One never claps onstage as it also was used by the stage crew sailors overhead to communicate, so clapping brings bad luck.

It is bad luck to complete a performance of a play without an audience in attendance, so one should never say the last line of a play during rehearsals. To get around this, some production companies allow a limited number of people (usually friends, family, and reviewers) to attend the dress rehearsals.

Gifts such as flowers should be given to actors after a show, as opposed to before. If an actress receives flowers as a present, she may wear them before or after the performance, but considers it to be very unlucky to wear them when she is actually on the stage. Artificial ones are generally used instead. Live, real flowers on stage are bad luck.

If a doll of a baby is ever used during a play, superstition dictates that whenever it is off stage in the wings, it should be placed face down. This stems from ancient China where it was believed that if a baby doll is left face up a ghostly spirit that resides in each doll will be let loose to cause havoc.

A black cat usually is considered bad luck but not in theatre, some theatre practitioners think it brings good luck.

Some actors believe that having a Bible onstage is unlucky. Often, other books or prop books will be used with Bible covers.

No real money should be used on stage.

It is considered unlucky to wear real jewelry on stage, as opposed to costume jewelry.

To stumble over anything on making an entrance, the actor firmly believes, will cause him to miss a cue or forget his lines.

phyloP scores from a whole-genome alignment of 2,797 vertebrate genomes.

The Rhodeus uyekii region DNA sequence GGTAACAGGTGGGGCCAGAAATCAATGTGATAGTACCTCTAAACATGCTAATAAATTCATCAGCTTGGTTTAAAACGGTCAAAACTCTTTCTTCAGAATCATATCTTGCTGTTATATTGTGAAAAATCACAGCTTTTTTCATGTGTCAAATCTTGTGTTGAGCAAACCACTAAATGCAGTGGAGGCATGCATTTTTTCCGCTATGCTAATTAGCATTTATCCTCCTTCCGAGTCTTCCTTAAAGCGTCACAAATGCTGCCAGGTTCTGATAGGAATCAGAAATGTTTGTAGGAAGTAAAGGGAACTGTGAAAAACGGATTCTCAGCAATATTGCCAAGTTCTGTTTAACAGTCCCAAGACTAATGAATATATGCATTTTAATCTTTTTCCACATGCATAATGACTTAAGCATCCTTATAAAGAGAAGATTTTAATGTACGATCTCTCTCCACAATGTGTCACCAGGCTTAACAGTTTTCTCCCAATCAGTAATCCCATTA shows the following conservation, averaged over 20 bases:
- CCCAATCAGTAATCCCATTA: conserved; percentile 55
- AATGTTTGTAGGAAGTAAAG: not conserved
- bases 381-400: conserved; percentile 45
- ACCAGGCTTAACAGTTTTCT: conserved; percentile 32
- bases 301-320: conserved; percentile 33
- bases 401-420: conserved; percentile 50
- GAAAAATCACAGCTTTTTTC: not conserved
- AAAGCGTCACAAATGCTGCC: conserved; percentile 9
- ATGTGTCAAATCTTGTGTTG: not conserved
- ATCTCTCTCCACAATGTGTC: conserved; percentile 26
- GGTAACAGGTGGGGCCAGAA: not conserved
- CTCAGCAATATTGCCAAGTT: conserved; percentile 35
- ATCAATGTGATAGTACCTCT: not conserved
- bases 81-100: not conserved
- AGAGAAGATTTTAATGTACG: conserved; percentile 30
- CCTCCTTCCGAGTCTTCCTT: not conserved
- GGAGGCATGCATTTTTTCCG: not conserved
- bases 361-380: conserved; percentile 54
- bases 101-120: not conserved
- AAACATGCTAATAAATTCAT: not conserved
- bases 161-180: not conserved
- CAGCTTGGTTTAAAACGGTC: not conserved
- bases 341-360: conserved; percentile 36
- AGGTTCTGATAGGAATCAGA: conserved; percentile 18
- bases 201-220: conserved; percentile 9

If an actor’s costume catches on a piece of scenery as he goes on, he must immediately retrace his steps and make a new entrance, or else suffer misfortunes of all sorts during the rest of the performance.

Walking canes are said to represent success and health.

Crutches are said to represent failure and serious injury.

Fresh paint and costumes are very flammable so candles are obviously dangerous. Whoever is closest to the shortest of three candles burning together is soon to get married or die (what an option).

These tunes are all seen as being unlucky: ‘Three Blind Mice’, ‘The Death March’, and ‘I Dreamt that I Dwelt In Marble Halls’, the latter is not heard much lately :>)

In some companies, wearing the T-shirt of the play being produced before opening day is considered bad luck. Other companies however hold the exact opposite opinion, and actually encourage their actors to wear the shirt as often as possible before opening night to increase ticket sales.

Like any business, theatre is about making money. It is a bad omen to start off a show with an ’empty’ cashbox. To avoid being doomed to disaster, many house managers will ask comp ticket holders to please wait to be seated, until a paying customer has first entered the house.

A man must be the first to enter a theater on opening night. A similar theory as the one above, a woman should never be the first to enter as it will mean the run will be cut short.

True: You should never look at the audience from the stage side of the curtain, e.g., sticking your head out to see who is there.

True: A common saying “In the Limelight” comes from calcium oxide bulbs or from when an oxyhydrogen flame was directed at a cylinder of quicklime (calcium oxide) and used in follow spots illuminating the main star of the show.

Date published: September 30, 2016